With so much focus on the Auckland spatial plan at the moment, words of “step change”, “transformational” and “public transport led approach” being bandied around, discussion about new ways to fund this “step change” and “transformation”, and the excitement of a single Council looking at transport issues in a long-term way, it’s easy to forget that it was not even two years ago that we put together Auckland’s previous 30 year transport strategy. The 2010 Regional Land Transport Strategy was actually tasked with the very job of taking a long-term vision of Auckland’s transport future. It was, in fact, the first RLTS to look at transport with a 30 year horizon in mind – the same horizon (with a couple of years difference) as the Auckland Plan is focusing on.
Previous posts, and an excellent column from Brian Rudman, have highlighted the credibility gap between the pretty words of the Auckland Plan, when it comes to transport matters, and the reality of where the money is proposed to be headed. But how does this plan compare to the 2010 RLTS? Did the RLTS have a big funding gap too? Is the Auckland Plan really a step change towards a public transport focused transport strategy, when compared to the RLTS?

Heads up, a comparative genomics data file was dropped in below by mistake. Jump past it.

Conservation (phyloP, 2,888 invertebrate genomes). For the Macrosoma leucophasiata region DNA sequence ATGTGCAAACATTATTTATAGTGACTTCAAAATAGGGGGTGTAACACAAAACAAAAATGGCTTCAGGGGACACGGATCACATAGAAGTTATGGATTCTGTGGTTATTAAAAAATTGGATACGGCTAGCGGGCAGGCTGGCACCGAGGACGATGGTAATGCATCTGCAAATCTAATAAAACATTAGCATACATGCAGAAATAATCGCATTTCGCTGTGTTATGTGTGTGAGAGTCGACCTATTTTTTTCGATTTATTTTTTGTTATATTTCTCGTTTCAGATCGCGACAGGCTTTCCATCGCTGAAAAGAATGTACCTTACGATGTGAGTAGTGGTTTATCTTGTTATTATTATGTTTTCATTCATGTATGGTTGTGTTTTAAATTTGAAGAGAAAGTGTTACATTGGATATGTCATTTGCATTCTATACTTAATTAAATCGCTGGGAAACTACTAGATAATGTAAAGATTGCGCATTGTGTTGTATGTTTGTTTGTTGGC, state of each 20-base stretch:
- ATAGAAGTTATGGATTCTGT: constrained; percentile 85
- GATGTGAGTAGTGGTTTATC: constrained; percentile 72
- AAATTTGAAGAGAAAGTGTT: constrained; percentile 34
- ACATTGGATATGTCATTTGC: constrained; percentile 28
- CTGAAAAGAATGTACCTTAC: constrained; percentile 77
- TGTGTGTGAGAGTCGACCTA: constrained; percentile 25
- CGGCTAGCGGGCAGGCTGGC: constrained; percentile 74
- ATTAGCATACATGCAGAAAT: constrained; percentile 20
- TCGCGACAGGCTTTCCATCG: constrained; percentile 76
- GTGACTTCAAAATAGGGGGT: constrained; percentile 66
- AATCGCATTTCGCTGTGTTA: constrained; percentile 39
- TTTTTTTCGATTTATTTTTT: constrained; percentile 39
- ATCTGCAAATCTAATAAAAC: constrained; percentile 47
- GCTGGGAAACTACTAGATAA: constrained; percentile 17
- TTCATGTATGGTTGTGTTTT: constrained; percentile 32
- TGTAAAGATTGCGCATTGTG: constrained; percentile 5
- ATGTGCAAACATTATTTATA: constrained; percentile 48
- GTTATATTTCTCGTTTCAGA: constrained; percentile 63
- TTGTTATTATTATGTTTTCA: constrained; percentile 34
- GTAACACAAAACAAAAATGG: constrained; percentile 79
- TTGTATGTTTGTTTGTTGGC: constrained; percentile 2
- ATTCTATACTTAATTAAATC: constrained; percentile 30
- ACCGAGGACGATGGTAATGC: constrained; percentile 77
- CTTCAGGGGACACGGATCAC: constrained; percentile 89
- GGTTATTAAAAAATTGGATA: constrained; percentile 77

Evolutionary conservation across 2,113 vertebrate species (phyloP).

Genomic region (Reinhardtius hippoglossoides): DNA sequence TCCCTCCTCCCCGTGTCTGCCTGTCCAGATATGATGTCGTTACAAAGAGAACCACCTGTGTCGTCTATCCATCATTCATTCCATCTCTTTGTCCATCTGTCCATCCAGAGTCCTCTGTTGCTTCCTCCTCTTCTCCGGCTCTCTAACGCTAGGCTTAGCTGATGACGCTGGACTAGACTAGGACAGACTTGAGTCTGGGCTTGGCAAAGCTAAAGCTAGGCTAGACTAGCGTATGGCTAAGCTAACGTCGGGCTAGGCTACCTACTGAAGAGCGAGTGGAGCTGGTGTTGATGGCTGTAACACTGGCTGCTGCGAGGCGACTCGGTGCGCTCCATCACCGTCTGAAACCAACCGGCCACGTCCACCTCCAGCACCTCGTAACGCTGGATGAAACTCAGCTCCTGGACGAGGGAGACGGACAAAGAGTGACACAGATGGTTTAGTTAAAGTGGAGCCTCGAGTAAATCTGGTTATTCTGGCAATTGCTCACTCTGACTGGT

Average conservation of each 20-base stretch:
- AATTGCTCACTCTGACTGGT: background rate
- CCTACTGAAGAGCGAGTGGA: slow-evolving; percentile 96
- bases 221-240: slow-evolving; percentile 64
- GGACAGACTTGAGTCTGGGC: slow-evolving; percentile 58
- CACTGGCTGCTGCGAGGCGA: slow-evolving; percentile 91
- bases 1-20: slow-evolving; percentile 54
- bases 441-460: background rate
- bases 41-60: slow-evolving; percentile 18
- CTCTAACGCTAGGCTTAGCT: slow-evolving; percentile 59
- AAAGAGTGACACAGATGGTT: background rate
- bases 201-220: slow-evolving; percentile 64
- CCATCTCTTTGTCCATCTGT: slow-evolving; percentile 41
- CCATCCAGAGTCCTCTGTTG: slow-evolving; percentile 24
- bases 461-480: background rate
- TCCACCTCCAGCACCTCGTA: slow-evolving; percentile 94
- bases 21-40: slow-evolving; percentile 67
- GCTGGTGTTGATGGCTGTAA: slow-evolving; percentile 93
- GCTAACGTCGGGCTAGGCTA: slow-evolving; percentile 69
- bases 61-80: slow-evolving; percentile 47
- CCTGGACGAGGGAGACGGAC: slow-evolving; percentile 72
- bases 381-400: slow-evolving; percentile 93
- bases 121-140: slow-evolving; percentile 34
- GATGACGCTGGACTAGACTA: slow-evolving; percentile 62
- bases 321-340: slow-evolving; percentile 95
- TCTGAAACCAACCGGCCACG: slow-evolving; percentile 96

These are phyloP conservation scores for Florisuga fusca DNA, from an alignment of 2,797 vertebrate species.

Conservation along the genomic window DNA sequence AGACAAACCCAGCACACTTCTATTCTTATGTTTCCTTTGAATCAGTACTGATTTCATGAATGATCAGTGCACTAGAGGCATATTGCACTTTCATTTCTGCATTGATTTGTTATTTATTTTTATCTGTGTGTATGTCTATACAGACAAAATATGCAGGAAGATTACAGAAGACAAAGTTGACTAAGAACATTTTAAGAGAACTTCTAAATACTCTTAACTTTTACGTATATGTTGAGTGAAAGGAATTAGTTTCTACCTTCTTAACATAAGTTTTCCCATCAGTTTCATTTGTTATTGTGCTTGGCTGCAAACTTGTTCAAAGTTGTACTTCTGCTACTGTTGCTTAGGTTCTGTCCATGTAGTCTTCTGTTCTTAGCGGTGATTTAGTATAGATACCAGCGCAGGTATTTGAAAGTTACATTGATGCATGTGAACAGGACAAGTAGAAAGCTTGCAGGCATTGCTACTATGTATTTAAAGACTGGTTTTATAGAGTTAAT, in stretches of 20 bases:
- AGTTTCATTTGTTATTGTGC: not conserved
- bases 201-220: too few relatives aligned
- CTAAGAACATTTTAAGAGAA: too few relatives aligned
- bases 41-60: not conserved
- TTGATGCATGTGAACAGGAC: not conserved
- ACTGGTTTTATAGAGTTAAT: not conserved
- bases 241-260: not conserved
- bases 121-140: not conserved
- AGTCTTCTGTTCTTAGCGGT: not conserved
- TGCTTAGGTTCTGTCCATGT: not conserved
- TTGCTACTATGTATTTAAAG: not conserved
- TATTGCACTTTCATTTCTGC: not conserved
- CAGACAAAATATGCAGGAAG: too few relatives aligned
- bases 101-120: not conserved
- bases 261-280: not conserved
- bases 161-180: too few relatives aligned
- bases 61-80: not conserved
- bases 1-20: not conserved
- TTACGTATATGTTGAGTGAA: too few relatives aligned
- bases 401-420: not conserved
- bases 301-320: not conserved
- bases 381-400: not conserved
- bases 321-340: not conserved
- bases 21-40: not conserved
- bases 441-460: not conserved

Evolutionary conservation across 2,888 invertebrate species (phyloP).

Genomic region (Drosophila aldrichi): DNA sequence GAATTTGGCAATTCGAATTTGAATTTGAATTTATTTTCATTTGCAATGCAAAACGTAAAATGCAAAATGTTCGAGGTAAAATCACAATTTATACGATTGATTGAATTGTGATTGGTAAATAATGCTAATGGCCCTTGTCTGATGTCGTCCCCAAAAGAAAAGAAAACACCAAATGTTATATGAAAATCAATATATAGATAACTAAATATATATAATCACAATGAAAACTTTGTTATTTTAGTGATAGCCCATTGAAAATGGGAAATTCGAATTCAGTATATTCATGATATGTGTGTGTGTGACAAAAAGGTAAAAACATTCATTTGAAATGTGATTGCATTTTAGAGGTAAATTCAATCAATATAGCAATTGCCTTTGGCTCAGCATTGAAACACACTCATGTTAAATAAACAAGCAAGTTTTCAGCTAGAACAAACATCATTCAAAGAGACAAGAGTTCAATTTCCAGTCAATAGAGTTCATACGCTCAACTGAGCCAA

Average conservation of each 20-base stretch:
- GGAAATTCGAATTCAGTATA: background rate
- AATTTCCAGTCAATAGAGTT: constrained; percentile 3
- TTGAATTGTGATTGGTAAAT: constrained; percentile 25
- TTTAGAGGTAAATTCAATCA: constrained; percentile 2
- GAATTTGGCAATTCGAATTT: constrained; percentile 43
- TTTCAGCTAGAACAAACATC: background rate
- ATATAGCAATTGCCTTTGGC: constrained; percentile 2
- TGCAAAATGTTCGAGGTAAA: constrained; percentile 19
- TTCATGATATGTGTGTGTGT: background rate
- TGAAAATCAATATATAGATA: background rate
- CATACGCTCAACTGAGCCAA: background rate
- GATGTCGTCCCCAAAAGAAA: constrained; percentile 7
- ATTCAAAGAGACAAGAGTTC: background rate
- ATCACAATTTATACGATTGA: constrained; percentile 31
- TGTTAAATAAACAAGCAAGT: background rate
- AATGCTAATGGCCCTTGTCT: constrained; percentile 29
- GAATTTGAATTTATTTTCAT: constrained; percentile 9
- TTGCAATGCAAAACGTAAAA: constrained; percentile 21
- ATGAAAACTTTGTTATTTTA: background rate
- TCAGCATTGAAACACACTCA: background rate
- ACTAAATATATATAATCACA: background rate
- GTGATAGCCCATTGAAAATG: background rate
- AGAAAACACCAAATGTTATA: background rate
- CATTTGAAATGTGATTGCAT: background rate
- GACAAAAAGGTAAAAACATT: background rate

There are quite a few graphs in the RLTS that provide us with a useful insight into where it saw the money going. This one is a good start, which compares the expenditure envisaged by the strategy over the next 30 years with the funding available: While there’s certainly a misalignment between the expenditure envisaged by the strategy and the funding available, overall there’s actually not a gap between the amounts. In other words, there’s enough money to deliver the RLTS, we just need to shift around what that money is spent on.